Kayo Dot Thief


I’m really fighting the urge to label Thief as one of the most outwardly aggressive metal tunes I’ve heard in quite some time, but in a purist sense, that just wouldn’t be true. Not to mention, it would be particularly erroneous (and somewhat unfair) of me to peg a group as eclectic and eccentric as Kayo Dot as solely a “metal” band. In actuality, Thief is a tumultuous blend of psychotic death metal, ambient drone, and sublime avant-jazz -- a hodgepodge of melodic lines and aural soundscapes that reach toward something primal in feel, but not in method. Right out of the gate, Toby Driver and company come out screaming their heads off like an irate hobo on a meth binge. It’s loud and chaotic and disorienting and it doesn’t let up for about a minute or so. Without sinking into complete hyperbole, it was probably the most brutal musical minute of my life. But then, on a whim, the group completely shifts gear into a perfunctory piece of Walker-brand croon -- which might sound like an odd fit, and if it were any other band, it would be, but Kayo Dot pull it off spectacularly. I really can’t say Thief is the most comfortable listen, but if that’s what you’re looking for, than you’re missing the point entirely. It’s an immersive experience, and one that requires a bit more than a passive amount of listener participation at that, but trust me, it’s well worth the investment.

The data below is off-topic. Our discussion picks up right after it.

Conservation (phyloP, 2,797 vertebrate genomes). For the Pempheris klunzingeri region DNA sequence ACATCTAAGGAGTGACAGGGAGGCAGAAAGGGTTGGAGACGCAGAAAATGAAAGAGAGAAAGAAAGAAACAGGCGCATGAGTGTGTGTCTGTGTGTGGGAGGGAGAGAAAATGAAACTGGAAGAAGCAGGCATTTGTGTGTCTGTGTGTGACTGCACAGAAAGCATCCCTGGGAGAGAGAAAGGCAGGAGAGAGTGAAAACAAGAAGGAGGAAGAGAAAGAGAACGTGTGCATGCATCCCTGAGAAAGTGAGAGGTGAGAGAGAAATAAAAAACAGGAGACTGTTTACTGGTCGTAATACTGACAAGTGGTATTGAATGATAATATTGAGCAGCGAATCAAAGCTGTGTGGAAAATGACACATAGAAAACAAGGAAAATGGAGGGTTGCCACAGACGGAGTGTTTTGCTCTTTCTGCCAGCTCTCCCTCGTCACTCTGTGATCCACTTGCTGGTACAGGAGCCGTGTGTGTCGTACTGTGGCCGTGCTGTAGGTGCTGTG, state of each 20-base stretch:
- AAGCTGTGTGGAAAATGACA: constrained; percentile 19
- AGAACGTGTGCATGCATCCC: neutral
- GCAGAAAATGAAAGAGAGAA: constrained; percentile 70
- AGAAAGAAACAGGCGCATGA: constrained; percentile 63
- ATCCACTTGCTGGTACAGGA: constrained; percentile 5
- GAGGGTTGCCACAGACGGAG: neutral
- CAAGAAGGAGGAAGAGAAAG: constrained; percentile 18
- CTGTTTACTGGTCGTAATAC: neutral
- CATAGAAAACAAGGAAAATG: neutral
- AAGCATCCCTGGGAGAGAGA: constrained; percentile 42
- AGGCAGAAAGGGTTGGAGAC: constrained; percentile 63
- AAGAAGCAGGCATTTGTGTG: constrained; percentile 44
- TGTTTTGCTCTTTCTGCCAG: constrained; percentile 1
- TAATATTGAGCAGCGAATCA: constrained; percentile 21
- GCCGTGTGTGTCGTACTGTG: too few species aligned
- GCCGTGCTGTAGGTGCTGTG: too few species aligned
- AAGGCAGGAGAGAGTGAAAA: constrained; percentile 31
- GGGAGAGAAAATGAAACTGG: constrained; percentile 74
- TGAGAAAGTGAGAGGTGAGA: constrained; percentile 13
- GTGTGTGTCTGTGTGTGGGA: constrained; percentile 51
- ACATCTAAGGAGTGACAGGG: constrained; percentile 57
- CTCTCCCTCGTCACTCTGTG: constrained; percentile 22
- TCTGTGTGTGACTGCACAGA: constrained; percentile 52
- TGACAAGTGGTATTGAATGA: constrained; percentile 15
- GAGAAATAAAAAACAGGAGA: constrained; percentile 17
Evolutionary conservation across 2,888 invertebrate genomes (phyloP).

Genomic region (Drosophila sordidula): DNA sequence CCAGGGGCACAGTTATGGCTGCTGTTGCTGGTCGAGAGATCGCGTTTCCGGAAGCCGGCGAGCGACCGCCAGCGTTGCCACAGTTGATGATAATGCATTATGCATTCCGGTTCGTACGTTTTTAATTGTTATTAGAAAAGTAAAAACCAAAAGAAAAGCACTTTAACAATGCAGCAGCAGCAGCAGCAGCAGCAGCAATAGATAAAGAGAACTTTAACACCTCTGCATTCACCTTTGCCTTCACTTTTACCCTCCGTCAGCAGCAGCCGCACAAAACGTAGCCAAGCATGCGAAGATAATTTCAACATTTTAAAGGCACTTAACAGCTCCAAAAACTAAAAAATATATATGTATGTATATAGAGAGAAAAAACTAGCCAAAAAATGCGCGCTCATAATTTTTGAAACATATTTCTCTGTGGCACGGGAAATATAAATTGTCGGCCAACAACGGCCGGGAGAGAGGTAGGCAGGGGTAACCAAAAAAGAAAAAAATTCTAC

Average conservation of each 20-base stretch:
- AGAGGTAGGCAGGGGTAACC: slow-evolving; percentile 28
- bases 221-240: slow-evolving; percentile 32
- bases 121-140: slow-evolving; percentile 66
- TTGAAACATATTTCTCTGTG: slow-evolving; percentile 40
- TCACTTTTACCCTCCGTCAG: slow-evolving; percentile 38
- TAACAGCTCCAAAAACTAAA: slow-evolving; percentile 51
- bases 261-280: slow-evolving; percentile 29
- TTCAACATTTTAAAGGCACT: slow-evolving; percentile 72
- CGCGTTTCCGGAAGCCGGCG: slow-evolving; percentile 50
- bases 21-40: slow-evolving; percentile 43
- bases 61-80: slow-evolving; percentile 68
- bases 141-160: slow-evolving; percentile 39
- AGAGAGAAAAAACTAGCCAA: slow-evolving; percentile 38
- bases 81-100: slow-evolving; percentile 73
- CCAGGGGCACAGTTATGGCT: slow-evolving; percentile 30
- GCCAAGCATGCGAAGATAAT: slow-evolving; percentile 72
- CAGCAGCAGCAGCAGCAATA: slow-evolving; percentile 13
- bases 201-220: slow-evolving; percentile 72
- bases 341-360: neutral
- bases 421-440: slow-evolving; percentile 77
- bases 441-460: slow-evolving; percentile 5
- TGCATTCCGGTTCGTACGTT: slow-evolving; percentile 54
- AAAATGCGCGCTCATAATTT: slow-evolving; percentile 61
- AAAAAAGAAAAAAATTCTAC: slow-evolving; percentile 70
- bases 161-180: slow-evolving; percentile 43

Listen to Thief here via NPR.